Watch: Heyward Walks it Off, Collects All Three Cubs RBI

Jason Heyward hasn’t exactly been heralded as a big part of the Cubs’ success this season. In fact, he’s often been spoken of like an anchor holding them back from being better and his presence in a playoff lineup has been questioned. Still a Gold Glove-caliber right fielder, Heyward has been utterly lost at the plate for much of the season. The frustration has been painfully evident at times, punctuated by moments of catharsis that have been too few and too far between.

[beautifulquote align=”right”]Change has been afoot. Or perhaps I should say it’s been a foot.[/beautifulquote]

Lately, though, change has been afoot. Or perhaps I should say it’s been a foot. After ditching the toe-tap timing mechanism meant to slow down his swing, Heyward’s gotten some really promising results. With Sunday’s 3-for-6 effort that saw him drive in all 3 Cubs runs (one on each of his singles), Heyward is batting .295 (18-for-61) since changing his swing on August 14. He’s batting .327 (16-for-49) since taking a four-game break shortly thereafter.

Truth be told, J-Hey’s J-heroics on Sunday — he tied the game in the 4th and 9th innings before winning it in the 13th — looked a lot better on paper than they did in reality. His first and third hits were duck snorts (63 and 66 mph) and the only one he struck well (100 mph) was likely only a hit because the Giants had the infield drawn in. But you know what matters more than exit velo and circumstances: results.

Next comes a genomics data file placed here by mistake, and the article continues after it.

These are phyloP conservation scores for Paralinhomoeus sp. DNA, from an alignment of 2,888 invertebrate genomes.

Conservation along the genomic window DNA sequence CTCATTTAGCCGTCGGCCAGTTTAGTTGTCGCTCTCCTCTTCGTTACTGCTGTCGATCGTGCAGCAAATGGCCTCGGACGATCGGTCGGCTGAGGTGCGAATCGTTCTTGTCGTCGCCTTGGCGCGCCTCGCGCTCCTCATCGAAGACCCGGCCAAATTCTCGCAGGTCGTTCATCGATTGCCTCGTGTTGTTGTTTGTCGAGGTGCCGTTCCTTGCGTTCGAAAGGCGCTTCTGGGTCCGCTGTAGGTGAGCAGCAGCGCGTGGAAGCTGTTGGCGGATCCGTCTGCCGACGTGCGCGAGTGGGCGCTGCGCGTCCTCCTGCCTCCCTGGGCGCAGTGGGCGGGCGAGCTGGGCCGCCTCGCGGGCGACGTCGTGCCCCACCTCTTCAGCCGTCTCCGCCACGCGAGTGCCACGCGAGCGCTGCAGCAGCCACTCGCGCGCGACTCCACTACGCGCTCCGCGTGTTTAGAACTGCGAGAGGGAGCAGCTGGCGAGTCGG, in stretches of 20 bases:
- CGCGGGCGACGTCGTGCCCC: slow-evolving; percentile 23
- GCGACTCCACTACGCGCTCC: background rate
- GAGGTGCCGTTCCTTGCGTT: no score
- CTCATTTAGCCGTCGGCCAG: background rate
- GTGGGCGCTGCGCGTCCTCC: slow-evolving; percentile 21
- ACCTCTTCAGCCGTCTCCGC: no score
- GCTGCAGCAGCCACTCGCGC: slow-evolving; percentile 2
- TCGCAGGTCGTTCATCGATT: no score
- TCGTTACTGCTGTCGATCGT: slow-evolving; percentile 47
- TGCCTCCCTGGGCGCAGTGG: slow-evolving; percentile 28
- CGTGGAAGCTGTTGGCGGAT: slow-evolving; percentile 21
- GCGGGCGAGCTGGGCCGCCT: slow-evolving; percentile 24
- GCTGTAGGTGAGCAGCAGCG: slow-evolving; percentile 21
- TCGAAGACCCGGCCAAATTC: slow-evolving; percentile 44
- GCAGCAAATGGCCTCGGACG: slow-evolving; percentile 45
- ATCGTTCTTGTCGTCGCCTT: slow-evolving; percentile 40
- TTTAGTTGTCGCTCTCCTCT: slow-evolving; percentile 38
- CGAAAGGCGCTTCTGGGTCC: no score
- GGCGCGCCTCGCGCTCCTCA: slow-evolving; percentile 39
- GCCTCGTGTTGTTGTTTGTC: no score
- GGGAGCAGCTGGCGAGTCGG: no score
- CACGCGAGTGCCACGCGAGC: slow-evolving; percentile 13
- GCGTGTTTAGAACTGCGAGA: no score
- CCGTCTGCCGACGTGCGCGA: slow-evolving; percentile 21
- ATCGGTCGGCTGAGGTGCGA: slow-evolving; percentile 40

On that front, Heyward and the Cubs showed out over the weekend. By taking three of four, all one-run games, against a potential playoff opponent the Cubs disproved a boatload of narratives all at the same time. Not that it’ll stop the usual suspects from coming up with precious column inches of journalistic toilet paper. Or fans from saying that a guy with a $184 million contract is supposed to get those hits.

As I watched Anthony Rizzo high-stepping his way around third for the winning run and then saw Heyward unleashing a primal scream at the opposite corner, I couldn’t help but flash back to what I’d written earlier Sunday afternoon. Most of that’s because my memory is bad and that was the most recent post on the site, but more was because I just felt so good about the game.

I’d made up my mind to enjoy this home stretch no matter what, but to see the Cubs walk off for the sixth time this season — and fifth since July 31 — on the strength of Heyward’s hit was just…man, it was just awesome. That’s the kind of solid word usage an English degree from a private college gets you, folks.

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